In our recent enough past, humanity was primarily focused on survival. We have recently learned to be depressed and anxious with all the stimulation in the world. Dr. Robert Biswas-Diener, who works in the field of positive psychology, and surveyed a group of Maasai warriors in Kenya about their happiness. The Maasai don’t have the things that people in the developed world consider to be happiness generators, such as material wealth, but they still think of themselves as happy.
This doesn’t mean that wealthy people can’t be happy — it just means that being wealthy doesn’t automatically confer happiness. According to Dr. Robert Holden, founder of The Happiness Project, “those looking for happiness often don’t realize they already have it” Being happy with yourself isn’t so much about pursuing it, but finding things that you can do to help you recognize your happiness.
Self-acceptance simply requires accepting one self, flaws and all. This is different from self-esteem which is that you perceive as weaknesses or flaws. This is different from self-esteem, which is a measurement of how worthy we see ourselves. In fact, psychotherapist Albert Ellis argued that people with extremely high self-esteem typically base their self-acceptance on conditions, such as how well they measure up in comparison to others.
According to Dr. Leon Seltzer, “if deep within us we’re ever to feel — as our normal state of being — happy and fulfilled, we must first rise to the challenge of complete, unqualified self-acceptance. Seltzer calls it a challenge for a reason; you may be combating years of feeling guilty, judging and criticizing yourself.
Establish Attainable Goals
How do you know that you’ve set a goal that you’re more likely to achieve? One way is to use a technique called SMART:
- Specific — Be as precise as possible. Instead of “exercise,” your goal should be something like “exercise 30 minutes per day.”
- Measurable — Come up with a way to measure your success. “Play guitar better” isn’t measurable; “learn how to play one new song per week” is.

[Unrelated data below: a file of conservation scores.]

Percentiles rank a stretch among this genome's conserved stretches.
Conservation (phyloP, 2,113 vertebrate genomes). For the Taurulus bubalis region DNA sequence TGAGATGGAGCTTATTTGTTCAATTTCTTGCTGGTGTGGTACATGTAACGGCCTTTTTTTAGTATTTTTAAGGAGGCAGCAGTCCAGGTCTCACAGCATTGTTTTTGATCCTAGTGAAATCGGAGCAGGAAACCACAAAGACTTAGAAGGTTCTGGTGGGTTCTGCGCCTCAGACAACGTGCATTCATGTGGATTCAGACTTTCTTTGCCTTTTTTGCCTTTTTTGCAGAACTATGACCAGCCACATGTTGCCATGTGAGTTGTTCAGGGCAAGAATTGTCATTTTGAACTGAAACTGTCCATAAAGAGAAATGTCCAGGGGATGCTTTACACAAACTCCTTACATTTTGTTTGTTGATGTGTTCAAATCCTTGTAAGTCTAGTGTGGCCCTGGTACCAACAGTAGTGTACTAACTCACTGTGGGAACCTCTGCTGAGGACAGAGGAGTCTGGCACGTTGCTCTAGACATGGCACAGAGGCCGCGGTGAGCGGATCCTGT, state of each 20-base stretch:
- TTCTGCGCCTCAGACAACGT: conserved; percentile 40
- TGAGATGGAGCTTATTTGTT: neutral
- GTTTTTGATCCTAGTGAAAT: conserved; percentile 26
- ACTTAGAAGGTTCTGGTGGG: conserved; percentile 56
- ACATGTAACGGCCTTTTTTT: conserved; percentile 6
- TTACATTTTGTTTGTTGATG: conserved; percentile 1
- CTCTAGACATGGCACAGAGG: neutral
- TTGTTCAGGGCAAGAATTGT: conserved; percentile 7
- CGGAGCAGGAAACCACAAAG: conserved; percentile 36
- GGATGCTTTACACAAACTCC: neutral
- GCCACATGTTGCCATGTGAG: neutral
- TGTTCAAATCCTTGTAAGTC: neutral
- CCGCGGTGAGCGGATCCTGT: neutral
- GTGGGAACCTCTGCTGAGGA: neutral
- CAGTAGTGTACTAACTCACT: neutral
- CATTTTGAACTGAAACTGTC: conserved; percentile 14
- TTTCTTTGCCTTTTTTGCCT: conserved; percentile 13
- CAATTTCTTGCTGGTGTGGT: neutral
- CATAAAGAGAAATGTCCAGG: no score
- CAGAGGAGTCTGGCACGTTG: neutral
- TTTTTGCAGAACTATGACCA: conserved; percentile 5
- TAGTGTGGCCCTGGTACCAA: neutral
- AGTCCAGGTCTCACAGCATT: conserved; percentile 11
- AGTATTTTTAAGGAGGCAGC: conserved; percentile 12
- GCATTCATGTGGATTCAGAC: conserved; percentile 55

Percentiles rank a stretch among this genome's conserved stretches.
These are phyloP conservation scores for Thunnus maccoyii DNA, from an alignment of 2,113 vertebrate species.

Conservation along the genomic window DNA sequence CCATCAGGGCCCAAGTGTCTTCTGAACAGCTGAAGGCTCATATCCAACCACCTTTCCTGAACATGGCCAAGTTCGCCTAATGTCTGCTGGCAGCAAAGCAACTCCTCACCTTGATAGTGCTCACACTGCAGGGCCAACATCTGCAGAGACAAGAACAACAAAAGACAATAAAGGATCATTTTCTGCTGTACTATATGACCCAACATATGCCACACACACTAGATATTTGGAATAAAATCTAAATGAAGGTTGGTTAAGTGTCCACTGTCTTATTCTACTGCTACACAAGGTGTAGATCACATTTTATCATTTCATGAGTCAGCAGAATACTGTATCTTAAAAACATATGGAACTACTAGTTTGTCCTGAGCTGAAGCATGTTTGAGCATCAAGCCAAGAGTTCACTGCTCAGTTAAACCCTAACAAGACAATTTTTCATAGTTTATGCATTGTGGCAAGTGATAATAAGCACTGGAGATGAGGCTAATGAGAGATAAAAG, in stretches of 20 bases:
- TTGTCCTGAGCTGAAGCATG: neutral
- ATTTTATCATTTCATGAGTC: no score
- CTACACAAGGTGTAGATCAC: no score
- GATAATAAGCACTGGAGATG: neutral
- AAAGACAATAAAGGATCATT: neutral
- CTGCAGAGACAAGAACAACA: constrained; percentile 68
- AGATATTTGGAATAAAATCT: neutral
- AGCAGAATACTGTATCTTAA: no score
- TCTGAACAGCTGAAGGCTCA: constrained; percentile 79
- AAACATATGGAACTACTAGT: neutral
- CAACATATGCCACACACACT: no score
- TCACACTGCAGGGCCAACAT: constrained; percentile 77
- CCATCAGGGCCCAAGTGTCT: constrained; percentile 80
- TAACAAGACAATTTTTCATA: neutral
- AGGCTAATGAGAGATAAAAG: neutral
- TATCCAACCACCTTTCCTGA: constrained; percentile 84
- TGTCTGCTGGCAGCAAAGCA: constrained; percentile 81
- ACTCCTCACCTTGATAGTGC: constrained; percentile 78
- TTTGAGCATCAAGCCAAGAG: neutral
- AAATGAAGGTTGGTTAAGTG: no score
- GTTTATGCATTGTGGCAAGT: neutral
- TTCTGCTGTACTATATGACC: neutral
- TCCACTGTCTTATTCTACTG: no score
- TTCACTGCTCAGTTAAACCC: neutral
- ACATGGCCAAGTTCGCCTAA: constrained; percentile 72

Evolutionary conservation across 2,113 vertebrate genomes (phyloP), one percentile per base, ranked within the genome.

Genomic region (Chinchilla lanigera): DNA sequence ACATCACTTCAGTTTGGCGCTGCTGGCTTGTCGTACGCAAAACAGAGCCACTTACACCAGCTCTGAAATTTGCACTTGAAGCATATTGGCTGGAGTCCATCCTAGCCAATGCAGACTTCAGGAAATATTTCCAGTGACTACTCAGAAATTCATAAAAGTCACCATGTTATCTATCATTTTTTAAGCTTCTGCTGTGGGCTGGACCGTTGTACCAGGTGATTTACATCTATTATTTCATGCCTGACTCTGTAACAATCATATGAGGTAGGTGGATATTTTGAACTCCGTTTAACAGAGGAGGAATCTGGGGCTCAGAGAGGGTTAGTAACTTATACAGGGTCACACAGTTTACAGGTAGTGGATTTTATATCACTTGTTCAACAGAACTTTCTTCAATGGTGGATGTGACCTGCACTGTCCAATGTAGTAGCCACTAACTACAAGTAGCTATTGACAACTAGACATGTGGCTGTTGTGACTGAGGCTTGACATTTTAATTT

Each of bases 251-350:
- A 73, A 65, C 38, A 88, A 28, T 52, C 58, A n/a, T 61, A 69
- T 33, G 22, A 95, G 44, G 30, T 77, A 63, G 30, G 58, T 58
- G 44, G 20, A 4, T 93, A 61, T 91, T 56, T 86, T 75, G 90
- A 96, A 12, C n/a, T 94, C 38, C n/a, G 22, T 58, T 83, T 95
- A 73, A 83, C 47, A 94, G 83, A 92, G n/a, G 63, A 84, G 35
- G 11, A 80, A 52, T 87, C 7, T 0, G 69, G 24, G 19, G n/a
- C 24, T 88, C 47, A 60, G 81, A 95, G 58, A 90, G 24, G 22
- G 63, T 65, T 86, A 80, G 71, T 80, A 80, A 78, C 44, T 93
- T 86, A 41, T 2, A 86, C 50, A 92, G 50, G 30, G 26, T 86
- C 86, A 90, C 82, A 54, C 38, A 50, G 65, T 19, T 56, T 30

- Attainable — If there’s no way you can reach your goal, you’re setting yourself up for failure. “Save $100 a month” isn’t attainable if you only have $50 left in your checking account after paying your bills.
- Realistic — Your goal should stretch you, but not necessarily be easy. “Never drink coffee again” may be less realistic than “only drink coffee once a week.”
- Timely — Set a clear time frame in which you want to reach your goal. If you don’t have a deadline, you may not feel motivated to push yourself.
Learn to Forgive
Harboring feelings of resentment really just hurts us. According to Dr. Deepak Chopra, the writer Philosopher and teacher, we chose how to react to pain and suffering can be optional. The energy taken up with resentments could be better spent on pleasure and educational activities. Forgiving people is good for mental and physical health.
Maintain a Healthy Lifestyle
A 2008 study conducted at the University of Nebraska examined data from surveys about health, happiness and life satisfaction. Its conclusion was that healthy people are generally happier and that happy people are generally healthier. One of the study’s authors, Dr. Mohammad Siahpush, stated that “there are indications that as you become happier and more satisfied with your life, you tend to become healthier as well”
Making time for fun will not only reduce stress in the body overall, but it will contribute to a sense of well-being which will help you to obtain personal happiness.
Donna Lee writes for DearJane in Australia. She is a nurse looking aster aged and disabled patients. To help with their dignity and to improve patient lifestyle she opted out to start a boutique online store to service this need.